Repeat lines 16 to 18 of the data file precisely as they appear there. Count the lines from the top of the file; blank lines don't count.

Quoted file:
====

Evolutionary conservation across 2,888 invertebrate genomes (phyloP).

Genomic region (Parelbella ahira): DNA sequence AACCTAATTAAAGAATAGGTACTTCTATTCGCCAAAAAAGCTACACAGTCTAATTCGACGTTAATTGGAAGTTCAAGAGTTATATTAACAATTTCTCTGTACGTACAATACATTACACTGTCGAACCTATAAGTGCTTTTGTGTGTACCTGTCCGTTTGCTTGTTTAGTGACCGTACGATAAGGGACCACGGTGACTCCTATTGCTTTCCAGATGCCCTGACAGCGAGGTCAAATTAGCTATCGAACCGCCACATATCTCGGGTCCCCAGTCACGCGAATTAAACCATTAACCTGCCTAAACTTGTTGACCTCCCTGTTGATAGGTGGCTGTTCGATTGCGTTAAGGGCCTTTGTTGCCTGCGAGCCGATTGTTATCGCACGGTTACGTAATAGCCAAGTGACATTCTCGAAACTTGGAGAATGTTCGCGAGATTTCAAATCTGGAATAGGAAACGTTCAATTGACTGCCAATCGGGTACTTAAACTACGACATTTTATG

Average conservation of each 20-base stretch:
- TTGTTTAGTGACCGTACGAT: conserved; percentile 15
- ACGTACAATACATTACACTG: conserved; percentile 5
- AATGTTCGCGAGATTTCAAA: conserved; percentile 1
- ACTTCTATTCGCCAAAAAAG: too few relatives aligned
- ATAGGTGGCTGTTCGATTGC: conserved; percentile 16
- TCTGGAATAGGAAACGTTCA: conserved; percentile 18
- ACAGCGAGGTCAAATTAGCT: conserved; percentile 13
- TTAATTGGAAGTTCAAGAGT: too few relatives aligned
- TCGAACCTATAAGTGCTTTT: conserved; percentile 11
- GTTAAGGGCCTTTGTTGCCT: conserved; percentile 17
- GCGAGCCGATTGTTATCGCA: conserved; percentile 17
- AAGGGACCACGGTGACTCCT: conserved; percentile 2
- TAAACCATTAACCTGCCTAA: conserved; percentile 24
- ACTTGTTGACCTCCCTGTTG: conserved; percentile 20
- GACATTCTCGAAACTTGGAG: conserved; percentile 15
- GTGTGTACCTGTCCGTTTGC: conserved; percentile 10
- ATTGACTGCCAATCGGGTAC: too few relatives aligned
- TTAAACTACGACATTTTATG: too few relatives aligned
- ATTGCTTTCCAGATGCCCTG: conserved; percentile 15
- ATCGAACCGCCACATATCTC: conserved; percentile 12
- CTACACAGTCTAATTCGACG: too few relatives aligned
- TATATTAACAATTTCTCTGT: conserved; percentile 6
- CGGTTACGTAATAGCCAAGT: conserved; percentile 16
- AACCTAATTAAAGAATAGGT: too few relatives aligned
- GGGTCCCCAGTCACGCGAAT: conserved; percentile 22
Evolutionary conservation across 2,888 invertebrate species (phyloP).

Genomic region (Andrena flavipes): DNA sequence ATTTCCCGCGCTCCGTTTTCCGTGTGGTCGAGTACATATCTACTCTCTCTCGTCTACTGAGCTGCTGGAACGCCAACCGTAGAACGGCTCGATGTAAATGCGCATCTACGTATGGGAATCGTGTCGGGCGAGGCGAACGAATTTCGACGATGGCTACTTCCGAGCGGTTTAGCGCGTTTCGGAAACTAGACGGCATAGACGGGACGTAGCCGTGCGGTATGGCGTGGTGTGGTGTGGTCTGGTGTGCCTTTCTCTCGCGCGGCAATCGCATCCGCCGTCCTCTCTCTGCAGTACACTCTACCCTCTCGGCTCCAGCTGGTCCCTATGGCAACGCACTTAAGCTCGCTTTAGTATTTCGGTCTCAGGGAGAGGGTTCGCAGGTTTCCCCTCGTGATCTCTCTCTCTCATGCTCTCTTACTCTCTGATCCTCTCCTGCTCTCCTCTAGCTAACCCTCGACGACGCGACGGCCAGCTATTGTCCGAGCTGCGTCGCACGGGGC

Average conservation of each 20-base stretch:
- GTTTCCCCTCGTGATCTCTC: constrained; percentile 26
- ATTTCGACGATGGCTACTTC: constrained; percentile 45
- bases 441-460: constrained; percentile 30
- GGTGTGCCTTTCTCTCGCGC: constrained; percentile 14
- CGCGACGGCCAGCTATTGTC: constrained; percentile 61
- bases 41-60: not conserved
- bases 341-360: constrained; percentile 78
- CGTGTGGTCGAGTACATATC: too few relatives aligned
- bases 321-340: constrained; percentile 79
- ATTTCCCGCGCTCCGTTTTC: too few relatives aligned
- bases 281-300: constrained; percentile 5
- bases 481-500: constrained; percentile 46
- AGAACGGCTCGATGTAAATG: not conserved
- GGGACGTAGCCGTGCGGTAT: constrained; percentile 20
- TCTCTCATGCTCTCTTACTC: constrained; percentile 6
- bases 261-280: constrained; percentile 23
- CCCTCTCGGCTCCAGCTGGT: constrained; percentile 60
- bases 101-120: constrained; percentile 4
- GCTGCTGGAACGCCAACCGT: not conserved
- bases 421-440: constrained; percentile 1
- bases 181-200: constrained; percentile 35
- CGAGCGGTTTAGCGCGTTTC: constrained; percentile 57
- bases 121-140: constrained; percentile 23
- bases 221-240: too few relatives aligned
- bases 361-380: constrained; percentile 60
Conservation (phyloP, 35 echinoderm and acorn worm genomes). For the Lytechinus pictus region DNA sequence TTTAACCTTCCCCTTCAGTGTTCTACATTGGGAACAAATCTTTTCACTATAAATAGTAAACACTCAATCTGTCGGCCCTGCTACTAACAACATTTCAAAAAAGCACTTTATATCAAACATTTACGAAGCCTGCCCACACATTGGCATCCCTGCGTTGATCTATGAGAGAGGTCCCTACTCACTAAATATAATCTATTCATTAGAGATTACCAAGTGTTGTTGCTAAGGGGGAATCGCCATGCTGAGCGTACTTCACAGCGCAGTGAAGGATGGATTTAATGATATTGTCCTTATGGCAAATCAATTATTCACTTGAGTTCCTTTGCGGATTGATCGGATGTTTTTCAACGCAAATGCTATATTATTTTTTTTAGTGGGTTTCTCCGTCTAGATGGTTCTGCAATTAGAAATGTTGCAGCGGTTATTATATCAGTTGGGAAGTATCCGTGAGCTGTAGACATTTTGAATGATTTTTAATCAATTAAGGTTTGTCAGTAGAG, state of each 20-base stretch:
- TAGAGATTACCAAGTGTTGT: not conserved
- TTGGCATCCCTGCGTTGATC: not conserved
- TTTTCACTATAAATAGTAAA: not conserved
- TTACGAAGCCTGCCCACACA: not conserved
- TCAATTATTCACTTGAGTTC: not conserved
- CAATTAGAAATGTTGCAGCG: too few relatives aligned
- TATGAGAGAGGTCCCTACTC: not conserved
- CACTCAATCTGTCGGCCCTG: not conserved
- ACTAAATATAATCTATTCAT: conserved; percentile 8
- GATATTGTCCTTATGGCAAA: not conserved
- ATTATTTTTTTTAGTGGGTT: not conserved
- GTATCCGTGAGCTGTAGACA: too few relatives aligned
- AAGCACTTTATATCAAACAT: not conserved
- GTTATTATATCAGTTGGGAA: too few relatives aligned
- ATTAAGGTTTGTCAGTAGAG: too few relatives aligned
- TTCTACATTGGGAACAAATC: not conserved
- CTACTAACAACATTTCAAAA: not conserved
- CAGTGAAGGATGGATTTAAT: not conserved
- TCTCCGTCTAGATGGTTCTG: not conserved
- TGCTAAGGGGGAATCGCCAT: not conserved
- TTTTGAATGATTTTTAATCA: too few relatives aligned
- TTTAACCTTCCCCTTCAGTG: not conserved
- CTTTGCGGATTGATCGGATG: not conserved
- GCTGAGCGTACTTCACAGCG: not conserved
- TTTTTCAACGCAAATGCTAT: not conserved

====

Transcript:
- TAAACCATTAACCTGCCTAA: conserved; percentile 24
- ACTTGTTGACCTCCCTGTTG: conserved; percentile 20
- GACATTCTCGAAACTTGGAG: conserved; percentile 15